Use airtight containers such as airless pump containers if you’re going to do this. You can find them on Amazon or Ebay.
Alternatively, collect up samples that come with your usual active skincare. I can only speak for us but we send cleanser/serum samples with our client’s orders. They usually come in at 7.4ml so well within hand luggage guidelines.
Airport X-Rays & Skincare
When I was training with a brand that loves, loves, loves vitamin A, we were told that x-rays such as those at airport security could stop the ingredients from working properly. Ehm… what?! I’ve come across this a few times but couldn’t find any info on this in my own research. In some online forums, they suggest wrapping your products in tin foil in your luggage to protect them, so there’s an idea if you ARE worried.
Dealing With Holiday Skin Dehydration
Everything we do on holidays dehydrates our skin… Being out in the sun, exposing ourselves to overly air-conditioned places like hotels and airplanes, drinking alcohol and dunking ourselves into chlorine-filled pools.
Take omega supplements to ensure that your skin’s barrier won’t allow its moisture to escape, stay hydrated with water (does it need to be said?) and hydrate it on top with something full of hyaluronic acid.
Chlorine can be detrimental to skin, especially to that of people who already struggle with dryness, flaking, eczema, psoriasis and similar concerns and conditions. It strips the skin of the oils that protect it, leaving nothing to lock moisture into the skin, and as it works to kill bacteria, it can damage your skin’s own microbiome of skin-friendly bacteria. When this microbiome is thrown off kilter, our skin is thrown off kilter.
This is not to say that chlorine doesn’t serve a very important purpose – we need it to make pools safe to submerge ourselves in. However, be aware that it COULD be chlorine causing your dryness and make sure to rinse off thoroughly after getting out of the pool. Showering before the pool will also mean that your skin is less likely to take in the chlorinated water.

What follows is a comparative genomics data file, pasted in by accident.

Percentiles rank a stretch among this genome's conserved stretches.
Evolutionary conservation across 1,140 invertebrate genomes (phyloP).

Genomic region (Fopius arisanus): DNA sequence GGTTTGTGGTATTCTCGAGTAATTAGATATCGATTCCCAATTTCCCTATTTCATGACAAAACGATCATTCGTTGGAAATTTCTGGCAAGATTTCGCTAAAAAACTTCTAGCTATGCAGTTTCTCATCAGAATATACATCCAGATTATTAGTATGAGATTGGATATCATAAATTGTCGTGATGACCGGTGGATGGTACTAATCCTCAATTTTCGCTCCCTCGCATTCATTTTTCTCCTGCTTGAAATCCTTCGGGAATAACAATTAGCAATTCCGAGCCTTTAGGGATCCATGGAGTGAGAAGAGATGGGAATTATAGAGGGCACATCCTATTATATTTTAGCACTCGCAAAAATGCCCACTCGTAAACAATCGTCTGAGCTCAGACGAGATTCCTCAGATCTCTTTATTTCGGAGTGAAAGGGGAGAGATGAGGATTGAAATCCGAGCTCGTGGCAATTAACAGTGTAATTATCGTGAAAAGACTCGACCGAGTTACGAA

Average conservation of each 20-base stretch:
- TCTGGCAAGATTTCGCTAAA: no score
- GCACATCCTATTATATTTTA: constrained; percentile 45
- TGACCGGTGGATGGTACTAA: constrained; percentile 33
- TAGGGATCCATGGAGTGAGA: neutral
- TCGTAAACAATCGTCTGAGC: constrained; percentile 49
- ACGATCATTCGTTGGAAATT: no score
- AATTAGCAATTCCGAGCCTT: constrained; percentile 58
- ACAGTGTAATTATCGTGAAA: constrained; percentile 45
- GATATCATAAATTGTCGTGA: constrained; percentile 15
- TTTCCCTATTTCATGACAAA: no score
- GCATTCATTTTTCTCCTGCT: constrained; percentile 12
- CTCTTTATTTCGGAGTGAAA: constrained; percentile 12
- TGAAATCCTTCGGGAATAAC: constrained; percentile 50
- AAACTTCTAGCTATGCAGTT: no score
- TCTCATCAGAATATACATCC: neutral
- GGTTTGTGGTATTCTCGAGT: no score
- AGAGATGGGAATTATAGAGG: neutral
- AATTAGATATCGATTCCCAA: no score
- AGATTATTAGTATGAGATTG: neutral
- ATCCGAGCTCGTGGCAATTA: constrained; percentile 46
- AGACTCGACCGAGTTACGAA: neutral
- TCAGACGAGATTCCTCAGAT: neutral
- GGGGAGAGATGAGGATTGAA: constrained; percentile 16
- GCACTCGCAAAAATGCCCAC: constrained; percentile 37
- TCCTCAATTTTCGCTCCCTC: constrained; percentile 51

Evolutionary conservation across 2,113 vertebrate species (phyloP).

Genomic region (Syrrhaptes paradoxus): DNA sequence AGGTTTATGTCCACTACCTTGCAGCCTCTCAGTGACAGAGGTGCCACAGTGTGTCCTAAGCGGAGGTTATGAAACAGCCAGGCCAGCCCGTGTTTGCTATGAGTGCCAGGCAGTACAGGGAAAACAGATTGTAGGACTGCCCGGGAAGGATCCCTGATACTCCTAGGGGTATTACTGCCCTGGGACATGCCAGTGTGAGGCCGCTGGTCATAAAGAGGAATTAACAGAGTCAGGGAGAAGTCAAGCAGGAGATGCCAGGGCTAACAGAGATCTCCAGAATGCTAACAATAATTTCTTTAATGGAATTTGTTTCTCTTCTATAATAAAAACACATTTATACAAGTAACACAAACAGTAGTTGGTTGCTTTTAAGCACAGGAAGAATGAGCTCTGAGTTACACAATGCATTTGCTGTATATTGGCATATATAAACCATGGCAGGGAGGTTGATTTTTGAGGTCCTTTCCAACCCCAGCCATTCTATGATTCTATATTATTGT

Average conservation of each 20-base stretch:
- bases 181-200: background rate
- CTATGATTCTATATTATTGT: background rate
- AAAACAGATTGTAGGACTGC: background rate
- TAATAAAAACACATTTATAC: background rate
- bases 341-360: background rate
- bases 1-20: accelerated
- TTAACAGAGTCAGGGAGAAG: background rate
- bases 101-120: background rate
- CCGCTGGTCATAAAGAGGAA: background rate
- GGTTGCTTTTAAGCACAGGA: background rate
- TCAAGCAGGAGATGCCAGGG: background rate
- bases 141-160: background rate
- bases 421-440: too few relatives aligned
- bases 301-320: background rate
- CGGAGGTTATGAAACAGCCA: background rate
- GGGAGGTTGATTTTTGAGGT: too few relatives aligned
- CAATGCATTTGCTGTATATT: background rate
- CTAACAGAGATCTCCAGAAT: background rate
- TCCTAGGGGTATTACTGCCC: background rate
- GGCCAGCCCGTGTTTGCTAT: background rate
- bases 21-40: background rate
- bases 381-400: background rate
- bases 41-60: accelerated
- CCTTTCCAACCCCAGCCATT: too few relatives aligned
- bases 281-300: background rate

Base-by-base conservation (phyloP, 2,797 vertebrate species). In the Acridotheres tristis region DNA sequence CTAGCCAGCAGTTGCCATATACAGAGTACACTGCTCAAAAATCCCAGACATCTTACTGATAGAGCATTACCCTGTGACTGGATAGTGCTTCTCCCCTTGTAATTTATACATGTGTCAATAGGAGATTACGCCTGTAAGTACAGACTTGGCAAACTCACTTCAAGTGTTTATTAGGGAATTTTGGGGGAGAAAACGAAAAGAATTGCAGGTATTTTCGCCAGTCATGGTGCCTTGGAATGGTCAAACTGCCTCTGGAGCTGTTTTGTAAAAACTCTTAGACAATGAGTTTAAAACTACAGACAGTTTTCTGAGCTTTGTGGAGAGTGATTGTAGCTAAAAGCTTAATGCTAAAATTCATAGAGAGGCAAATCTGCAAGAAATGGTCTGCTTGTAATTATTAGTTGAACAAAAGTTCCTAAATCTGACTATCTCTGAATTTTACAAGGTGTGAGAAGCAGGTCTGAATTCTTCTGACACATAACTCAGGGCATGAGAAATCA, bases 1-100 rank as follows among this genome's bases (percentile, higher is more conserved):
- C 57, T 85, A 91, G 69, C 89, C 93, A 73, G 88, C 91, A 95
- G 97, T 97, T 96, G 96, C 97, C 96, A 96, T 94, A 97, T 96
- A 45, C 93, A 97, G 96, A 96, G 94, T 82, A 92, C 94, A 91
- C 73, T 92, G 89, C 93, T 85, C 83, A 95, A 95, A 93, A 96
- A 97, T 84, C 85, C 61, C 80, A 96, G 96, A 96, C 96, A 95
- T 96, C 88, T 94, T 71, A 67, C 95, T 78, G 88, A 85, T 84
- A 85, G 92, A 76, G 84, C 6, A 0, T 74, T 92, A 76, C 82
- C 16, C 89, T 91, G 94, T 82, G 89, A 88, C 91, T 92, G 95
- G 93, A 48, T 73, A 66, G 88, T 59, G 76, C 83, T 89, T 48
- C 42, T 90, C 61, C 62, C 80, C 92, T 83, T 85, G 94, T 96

Dry, dehydrated and normal-skinned hoomans always know the importance of hydrating their skin and so won’t skip it but those who veer to the oilier side of things are told time and time again to skip hydrating. Hydrating may be the last thing on your mind when you are literally dripping from your eyebrows but you NEED it regardless, as if your skin becomes dehydrated (ie. lacking water rather than oil), your skin will compensate by producing additional oil.
Additional Holiday Skin Tips:
- Opt for a mineral powder foundation if you can as it will stand up against sweat better and provide you with an extra layer of sun protection
- Top up your sunscreen at least every 2 hours and every time you get out of the water and stick to the shade
- UV exposure can make us more prone to pigment so use something that includes a tyrosinase inhibitor. Tyrosinase is an enzyme that plays a role in the production of melanin so when we inhibit it it makes us less likely to pigment. IMAGE Iluma Intense Lightening Serum (€52.00) and Neostrata Enlighten Illuminating Serum (€44.05) will both help with this.
- A cool Spritz O’Clock (hydrating facial mist) will hydrate your skin and feel refreshing